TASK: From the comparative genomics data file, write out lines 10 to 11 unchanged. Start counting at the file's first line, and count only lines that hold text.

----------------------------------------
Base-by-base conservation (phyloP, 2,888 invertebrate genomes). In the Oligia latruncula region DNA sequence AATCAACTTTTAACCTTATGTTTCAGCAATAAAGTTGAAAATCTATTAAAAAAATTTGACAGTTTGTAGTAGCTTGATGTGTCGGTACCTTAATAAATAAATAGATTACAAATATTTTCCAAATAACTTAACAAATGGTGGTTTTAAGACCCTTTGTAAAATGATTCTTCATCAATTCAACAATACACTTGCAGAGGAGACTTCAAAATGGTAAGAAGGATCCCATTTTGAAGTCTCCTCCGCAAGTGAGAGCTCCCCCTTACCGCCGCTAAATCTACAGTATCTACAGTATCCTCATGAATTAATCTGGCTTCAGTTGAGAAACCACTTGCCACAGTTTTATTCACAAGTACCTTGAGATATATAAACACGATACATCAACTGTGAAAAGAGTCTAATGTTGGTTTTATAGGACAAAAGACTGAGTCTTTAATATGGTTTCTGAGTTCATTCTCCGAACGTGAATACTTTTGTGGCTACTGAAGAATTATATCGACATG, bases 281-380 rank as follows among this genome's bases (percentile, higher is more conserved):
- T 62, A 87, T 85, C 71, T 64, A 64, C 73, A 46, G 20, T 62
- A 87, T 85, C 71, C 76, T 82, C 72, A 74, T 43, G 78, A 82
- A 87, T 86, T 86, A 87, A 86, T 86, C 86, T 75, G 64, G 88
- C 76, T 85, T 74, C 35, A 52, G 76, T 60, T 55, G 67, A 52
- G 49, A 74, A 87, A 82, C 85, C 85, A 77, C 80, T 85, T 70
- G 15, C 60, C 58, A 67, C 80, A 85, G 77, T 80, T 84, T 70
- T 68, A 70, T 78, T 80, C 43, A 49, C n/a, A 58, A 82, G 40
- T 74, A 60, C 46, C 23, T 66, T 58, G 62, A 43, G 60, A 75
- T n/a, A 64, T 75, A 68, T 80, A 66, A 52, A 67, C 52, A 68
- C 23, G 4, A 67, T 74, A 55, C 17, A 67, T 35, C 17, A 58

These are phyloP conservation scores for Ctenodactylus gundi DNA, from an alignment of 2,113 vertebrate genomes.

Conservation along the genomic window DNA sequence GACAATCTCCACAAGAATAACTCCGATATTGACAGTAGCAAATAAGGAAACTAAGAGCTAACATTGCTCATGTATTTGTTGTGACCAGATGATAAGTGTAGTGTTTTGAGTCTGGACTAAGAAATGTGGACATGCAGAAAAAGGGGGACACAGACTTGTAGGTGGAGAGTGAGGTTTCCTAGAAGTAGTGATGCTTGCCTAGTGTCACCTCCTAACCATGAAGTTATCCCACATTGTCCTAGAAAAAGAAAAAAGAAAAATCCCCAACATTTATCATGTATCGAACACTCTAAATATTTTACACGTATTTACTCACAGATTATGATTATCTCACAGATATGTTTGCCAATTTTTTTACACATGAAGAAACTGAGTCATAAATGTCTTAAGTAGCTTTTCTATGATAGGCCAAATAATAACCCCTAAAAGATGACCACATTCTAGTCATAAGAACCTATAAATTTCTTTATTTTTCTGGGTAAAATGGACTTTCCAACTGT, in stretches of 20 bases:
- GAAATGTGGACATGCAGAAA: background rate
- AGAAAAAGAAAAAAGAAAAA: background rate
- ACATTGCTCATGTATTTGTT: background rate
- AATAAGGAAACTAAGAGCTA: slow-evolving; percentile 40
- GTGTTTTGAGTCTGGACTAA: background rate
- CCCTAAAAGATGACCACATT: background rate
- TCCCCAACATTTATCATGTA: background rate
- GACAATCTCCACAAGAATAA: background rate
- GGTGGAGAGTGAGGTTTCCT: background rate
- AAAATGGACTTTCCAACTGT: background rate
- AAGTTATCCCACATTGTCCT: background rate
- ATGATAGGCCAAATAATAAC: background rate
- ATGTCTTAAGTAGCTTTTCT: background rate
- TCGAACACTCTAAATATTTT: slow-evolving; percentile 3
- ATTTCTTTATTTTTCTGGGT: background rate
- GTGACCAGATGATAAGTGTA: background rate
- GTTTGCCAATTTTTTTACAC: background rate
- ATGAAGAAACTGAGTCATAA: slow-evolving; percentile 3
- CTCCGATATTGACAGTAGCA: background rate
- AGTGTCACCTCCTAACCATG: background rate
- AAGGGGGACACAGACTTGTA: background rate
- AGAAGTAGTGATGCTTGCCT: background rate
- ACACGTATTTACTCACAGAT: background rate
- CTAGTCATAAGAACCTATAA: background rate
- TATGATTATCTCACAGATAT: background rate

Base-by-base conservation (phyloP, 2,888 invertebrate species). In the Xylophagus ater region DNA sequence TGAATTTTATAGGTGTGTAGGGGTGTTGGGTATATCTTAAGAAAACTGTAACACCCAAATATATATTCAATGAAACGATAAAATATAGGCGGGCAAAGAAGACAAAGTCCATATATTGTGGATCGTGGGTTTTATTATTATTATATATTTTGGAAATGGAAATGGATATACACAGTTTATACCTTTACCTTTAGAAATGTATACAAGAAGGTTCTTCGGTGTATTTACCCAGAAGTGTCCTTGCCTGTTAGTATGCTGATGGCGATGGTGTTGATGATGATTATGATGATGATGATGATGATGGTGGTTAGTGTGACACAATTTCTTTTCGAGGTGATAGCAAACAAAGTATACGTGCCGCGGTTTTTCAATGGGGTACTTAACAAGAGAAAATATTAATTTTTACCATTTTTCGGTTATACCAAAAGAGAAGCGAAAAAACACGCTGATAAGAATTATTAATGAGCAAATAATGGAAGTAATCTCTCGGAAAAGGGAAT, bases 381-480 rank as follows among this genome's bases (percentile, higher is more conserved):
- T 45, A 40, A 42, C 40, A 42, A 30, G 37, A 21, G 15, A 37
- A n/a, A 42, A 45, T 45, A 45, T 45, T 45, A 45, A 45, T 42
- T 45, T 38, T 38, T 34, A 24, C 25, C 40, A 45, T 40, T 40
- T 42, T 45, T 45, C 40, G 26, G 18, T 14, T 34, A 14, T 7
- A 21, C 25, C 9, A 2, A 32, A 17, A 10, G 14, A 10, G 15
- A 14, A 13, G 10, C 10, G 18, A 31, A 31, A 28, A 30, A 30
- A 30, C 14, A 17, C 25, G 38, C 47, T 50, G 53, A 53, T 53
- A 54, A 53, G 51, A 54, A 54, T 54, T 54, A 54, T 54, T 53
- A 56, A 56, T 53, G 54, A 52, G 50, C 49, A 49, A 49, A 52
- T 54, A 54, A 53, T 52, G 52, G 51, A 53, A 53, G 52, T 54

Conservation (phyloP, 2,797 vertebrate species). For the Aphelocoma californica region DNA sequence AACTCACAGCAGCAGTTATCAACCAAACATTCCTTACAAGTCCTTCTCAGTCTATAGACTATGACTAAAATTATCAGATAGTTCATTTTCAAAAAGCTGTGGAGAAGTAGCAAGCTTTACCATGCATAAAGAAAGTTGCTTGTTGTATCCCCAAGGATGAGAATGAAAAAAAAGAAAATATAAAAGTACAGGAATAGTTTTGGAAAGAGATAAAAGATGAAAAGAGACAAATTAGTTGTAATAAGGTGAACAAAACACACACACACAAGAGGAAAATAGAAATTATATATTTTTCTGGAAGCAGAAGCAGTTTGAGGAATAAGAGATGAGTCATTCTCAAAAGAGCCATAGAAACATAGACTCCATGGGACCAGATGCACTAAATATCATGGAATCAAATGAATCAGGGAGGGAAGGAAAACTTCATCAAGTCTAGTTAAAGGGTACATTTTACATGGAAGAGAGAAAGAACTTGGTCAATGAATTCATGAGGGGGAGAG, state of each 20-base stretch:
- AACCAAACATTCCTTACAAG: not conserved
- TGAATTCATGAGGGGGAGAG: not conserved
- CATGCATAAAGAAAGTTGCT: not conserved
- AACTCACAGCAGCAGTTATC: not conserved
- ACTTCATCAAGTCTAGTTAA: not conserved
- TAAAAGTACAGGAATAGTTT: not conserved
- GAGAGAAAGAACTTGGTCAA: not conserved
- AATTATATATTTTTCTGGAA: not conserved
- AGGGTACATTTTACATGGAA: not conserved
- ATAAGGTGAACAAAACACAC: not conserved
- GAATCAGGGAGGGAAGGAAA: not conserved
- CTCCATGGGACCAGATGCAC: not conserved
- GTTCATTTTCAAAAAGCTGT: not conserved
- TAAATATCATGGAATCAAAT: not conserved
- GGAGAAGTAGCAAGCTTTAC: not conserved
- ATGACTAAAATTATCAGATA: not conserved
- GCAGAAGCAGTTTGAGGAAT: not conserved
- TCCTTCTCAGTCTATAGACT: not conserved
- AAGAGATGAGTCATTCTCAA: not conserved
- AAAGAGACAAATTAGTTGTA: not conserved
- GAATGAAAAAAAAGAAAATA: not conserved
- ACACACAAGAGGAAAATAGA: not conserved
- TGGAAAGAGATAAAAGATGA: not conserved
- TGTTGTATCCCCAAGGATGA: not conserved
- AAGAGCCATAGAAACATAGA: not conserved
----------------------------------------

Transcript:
- T n/a, A 64, T 75, A 68, T 80, A 66, A 52, A 67, C 52, A 68
- C 23, G 4, A 67, T 74, A 55, C 17, A 67, T 35, C 17, A 58